Uniform Standards of Reptiles Care Now on the Books
How the set of small-animal care standards, set by PIJAC and industry professionals, will impact animals and their caretakers.
More than 12 million U.S. homes have small animals, which includes birds, small mammals and reptiles, according to the American Pet Products Association’s 2017-2018 survey of pet owners.
All pet professionals who care for and about the welfare of these companion animals work hard so responsible pet owners have access to healthy companion animals. The Pet Industry Joint Advisory Council (PIJAC) has recently released comprehensive care, transport, and biosecurity standards for small animal breeders and distributors who will make this important goal more attainable.
The committee engaged in a rigorous, science-based and substantive process to ensure the health and well-being of small companion animals. The standards are based upon Animal Welfare Act regulations, veterinary input and the best practices of industry leaders. They address animal housing, biosecurity, sanitation, health, escape, transport and shipping protocols, as well as an employee duty of care sheet, and many other areas related to animal welfare. Record-keeping for facilities and animals are also included.
Of the animals included in the standards, two sub-groups—reptiles and birds—are not regulated under the Animal Welfare Act. The reptile section addresses issues such as species-specific temperatures in enclosures; monitoring protocols for temperature, water and air quality; and food and water source availability requirements during transport.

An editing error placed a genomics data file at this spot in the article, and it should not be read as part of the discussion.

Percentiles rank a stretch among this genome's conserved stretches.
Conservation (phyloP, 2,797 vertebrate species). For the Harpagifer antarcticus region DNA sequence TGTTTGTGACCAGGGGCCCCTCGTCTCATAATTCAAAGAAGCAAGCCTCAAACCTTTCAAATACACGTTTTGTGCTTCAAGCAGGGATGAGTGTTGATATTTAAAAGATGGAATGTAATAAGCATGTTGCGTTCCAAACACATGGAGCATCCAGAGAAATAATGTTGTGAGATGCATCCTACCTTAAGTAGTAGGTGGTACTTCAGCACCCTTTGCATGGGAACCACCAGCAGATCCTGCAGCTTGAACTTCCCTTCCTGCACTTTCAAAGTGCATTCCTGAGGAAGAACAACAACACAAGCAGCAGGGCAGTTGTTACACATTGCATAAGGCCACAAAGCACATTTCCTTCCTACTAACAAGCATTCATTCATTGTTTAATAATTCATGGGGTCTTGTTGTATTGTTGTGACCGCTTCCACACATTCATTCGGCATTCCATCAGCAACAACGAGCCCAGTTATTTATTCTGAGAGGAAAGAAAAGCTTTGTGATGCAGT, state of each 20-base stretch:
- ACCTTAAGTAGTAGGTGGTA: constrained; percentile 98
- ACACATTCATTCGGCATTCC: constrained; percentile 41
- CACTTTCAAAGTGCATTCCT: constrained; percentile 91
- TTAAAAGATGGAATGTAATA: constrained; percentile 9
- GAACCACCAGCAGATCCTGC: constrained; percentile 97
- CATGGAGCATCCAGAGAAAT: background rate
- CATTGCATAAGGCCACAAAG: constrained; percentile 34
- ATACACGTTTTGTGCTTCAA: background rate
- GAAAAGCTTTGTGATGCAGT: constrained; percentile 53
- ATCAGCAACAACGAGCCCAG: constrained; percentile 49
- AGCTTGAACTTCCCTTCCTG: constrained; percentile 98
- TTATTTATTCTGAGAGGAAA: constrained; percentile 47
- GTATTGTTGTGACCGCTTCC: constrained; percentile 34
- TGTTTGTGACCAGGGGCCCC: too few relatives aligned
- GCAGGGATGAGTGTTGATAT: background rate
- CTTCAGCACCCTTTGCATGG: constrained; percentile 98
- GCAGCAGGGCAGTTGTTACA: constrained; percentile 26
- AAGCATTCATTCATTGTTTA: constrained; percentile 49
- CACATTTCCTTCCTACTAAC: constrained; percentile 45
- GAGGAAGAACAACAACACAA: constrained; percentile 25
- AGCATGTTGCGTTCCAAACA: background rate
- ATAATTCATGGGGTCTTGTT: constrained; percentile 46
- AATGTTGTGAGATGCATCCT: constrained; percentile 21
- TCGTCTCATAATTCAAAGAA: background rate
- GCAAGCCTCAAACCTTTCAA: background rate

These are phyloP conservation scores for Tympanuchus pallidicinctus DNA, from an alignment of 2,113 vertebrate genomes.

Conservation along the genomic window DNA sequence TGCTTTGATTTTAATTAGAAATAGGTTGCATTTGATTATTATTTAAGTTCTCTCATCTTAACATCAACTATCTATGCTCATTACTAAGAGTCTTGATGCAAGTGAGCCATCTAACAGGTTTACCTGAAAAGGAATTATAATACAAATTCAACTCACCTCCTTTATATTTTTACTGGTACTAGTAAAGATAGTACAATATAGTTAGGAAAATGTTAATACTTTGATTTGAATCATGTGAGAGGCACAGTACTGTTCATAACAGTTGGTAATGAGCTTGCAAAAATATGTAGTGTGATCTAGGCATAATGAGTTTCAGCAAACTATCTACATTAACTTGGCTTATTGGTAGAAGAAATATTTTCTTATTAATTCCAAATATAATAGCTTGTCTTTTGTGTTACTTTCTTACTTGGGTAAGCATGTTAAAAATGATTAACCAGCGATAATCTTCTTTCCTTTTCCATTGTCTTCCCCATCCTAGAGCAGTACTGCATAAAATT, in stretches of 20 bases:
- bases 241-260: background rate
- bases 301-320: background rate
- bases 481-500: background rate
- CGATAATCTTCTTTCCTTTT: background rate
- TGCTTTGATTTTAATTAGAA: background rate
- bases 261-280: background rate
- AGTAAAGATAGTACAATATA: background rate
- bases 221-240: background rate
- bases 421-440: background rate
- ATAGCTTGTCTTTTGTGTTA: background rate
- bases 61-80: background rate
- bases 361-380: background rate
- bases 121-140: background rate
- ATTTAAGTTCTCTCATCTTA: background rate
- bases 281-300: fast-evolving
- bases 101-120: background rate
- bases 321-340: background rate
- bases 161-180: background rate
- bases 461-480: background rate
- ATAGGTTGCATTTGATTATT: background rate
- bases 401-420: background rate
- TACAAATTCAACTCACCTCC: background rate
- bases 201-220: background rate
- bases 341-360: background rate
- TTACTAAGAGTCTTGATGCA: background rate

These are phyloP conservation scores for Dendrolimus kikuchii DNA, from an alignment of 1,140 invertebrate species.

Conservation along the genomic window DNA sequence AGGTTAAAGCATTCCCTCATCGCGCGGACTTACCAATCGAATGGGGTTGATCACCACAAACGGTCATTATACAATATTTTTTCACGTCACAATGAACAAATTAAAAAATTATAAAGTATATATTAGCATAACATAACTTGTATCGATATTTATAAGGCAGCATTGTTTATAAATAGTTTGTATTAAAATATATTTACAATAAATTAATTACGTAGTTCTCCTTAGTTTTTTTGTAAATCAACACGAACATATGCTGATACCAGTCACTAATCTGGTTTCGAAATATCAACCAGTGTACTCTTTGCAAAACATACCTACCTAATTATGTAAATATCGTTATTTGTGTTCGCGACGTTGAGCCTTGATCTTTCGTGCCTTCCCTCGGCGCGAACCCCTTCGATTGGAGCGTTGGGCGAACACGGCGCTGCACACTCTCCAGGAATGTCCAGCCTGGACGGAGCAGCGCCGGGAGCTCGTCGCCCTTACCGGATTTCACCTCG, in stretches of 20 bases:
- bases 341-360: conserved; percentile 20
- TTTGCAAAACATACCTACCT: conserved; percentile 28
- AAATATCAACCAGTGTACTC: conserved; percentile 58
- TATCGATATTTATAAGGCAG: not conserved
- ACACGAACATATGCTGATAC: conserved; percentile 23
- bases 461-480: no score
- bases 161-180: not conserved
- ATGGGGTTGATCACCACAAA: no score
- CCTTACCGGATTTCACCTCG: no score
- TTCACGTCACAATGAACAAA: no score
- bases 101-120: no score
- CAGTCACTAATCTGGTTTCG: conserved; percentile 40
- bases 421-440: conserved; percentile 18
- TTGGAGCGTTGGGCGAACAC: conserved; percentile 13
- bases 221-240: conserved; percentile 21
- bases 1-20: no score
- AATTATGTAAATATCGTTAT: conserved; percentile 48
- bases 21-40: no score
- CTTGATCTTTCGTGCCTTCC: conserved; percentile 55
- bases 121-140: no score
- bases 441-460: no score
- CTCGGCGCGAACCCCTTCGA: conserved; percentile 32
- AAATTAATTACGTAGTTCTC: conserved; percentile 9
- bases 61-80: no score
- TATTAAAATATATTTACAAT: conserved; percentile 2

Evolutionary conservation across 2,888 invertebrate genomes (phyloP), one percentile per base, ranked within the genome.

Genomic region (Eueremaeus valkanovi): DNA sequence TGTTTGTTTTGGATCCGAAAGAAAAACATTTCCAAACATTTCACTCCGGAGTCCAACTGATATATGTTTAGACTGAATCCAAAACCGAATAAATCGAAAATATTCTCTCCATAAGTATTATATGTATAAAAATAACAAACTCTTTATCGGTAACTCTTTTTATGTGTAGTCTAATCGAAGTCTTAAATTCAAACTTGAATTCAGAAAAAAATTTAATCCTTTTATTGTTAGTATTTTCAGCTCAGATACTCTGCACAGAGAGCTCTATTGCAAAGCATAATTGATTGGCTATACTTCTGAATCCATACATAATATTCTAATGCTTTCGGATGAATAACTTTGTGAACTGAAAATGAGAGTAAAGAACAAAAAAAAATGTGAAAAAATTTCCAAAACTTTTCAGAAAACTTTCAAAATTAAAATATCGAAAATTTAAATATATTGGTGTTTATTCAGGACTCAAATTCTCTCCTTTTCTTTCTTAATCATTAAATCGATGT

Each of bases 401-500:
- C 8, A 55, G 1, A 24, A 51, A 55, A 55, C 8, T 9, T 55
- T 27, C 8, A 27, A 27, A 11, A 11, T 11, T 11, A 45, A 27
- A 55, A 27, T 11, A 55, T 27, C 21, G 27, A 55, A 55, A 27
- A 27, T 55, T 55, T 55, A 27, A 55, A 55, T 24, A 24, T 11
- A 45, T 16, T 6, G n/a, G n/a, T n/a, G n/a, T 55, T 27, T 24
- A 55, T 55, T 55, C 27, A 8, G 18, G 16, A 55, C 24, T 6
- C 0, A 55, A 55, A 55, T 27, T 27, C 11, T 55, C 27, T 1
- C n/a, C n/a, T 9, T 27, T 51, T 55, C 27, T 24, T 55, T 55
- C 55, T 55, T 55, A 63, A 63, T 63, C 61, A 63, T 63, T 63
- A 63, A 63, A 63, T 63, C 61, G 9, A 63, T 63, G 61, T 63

The bird section addresses appropriate measures to ensure proper biosecurity in each facility, the need for proper perch size related to the size of the bird, and Psittacosis testing standards that follow the National Association of State Public Health Veterinarians (NASPHV), Compendium of Measures to Control Chlamydia psittaci Infection Among Humans (Psittacosis) and Pet Birds (Avian Chlamydiosis), 2017.
Finally, the small mammal section of the standards is based on current USDA guidelines and has additional information from current industry best practices. This section addresses proper enclosure size and temperature guidelines; nutrition guidelines including proper food and supplements based on species’ needs; and proper storage and monitoring during transport.
These voluntary standards were established through a PIJAC committee, for which I served as PIJAC’s staff coordinator. The committee worked diligently for a year with industry experts who handle small animals every day. The recent release is anticipated to be the first of several developments in the standardization of care for small animals.
For more than 40 years, PIJAC has worked to enact the best legislation and regulations for pet lovers and their companion animals. The small-animal care standards will help pets and consumers. They will also show lawmakers just how much those who provide pets to the public care about the animals under their care.
Courtney Hogan is the Pet Industry Joint Advisory Council’s (PIJAC) government affairs specialist. She serves as the staff coordinator for PIJAC’s Small Animal Care Committee, which developed the Small Animal Care Standards.